There are some general steps you can take almost immediately to reduce your symptoms. Again, make sure you keep a food and stress diary so you can personalize your overall approach to fit your specific needs and situation. Here are some of the steps you can take:

  • Avoid skipping meals and waiting too long in between your meals. Try eating at about the same time every day.
  • Drink plenty of water. If you have a medical condition that requires you to limit your fluid intake, like a kidney or heart issue, discuss how you can manage this with your physician.
  • If you suffer from diarrhea, you may want to limit the amount of high-fiber foods you eat, particularly if you suffer from bloating and gas. If you suffer primarily from constipation, you can increase your fiber intake if you do not have significant bloating and gas (see below for more information).

It is best to avoid the following foods as a general rule:

  • Caffeinated beverages
  • Alcohol
  • Carbonated beverages
  • Sugary foods, especially fructose: People who have IBS often have problems tolerating and digesting fructose

Foods to Eliminate Immediately

There are some foods that appear to affect nearly everyone with IBS, no matter what type of IBS they have and no matter the severity. You will want to put these foods on your radar, and either eliminate them or eat them very sparingly.

Stay away from:

  • Beans and peas
  • Cabbage
  • Onions and spicy foods
  • Fried foods, especially deep-fried foods of any type
  • Smoked foods
  • Pizza
  • Cream

Artificial sweeteners – particularly sorbitol, which is found in many sugar-free foods and drinks – should be avoided because it is hard for people with IBS to digest. Dairy products may be a problem because people with IBS often have lactose intolerance.

In addition to cabbage, other vegetables like broccoli, asparagus, artichokes, cauliflower, brussels sprouts, radishes, green peppers, and cucumber may lead to digestive issues.

The FODMAP Diet

FODMAP stands for “fermentable oligosaccharides, disaccharides, monosaccharides, and polyols.” These are short-chain carbohydrates and certain types of sugars that are typically hard to digest and poorly absorbed in the intestine, even if you do not have IBS.

If you have IBS, eating a diet that includes these foods can increase bloating, gas, diarrhea, and discomfort.

The goal of the FODMAP diet is to eliminate these foods for a period of three to eight weeks, then slowly add them back one at a time to see how you react to them.

You can find more information about this diet online. Make sure to discuss it with your physician before you begin.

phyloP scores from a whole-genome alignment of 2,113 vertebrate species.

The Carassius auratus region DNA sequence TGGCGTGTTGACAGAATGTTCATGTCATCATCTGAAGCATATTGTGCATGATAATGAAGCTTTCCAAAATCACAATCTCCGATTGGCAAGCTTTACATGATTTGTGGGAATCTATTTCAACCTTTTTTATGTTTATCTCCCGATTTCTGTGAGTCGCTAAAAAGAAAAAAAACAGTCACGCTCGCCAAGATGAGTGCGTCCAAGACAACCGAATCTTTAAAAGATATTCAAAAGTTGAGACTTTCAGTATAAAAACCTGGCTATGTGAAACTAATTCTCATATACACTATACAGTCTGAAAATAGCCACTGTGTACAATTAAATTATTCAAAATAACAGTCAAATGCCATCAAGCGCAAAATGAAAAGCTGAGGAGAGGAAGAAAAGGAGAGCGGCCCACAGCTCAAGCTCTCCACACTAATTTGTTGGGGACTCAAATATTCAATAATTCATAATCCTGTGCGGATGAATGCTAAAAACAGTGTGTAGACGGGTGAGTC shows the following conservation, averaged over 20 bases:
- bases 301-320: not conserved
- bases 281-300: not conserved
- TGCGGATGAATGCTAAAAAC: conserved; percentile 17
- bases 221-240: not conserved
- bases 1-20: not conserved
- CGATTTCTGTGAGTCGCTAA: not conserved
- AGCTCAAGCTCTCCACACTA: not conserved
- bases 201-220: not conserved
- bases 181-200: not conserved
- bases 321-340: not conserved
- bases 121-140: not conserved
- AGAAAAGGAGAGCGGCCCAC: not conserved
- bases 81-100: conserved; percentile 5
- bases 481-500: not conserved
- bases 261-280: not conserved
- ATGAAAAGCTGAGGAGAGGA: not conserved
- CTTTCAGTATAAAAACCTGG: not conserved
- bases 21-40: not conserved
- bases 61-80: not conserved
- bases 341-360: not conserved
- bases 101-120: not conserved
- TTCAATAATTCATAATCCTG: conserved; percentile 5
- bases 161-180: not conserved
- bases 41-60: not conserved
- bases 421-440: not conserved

Over-the-Counter Medications That Can Support Your Diet

If you primarily suffer from constipation, using fiber supplements like Metamucil may help treat the issue.

If you suffer from diarrhea, over-the-counter products for diarrhea may help you.

When Should You See Your Doctor?

If you are experiencing symptoms associated with IBS, it is a good idea to consult your physician to determine if IBS is the most likely culprit. Even though there are no medical tests that can definitively diagnose IBS, your physician can rule out other conditions and save you a lot of trouble.

There are some symptoms that are not considered to fall under the IBS umbrella. If you experience these, they may signal a more serious condition.

If you have any of the following symptoms, contact your doctor immediately:

  • Difficulty swallowing
  • Blood in your stool or bleeding from your rectum
  • Unexplained weight loss
  • Unexplained vomiting
  • Severe diarrhea at night
  • Pain that does not go away when you have a bowel movement or pass gas

If you have one or more of these symptoms, you should immediately be evaluated by your physician.

References

Irritable Bowel Syndrome. (March 2018). Mayo Clinic.

The Global Prevalence of IBS in Adults Remains Elusive Due to the Heterogeneity of Studies: a Rome Foundation Working Team Literature Review. (June 2017). Gut.

In Depth: Cognitive Behavioral Therapy. (June 2019). Psych Central.

Irritable Bowel Syndrome: Novel Concepts for Research and Treatment. (2016). BoD–Books on Demand.

A Diet Low in FODMAPs Reduces Symptoms of Irritable Bowel Syndrome. (January 2014). Gastroenterology.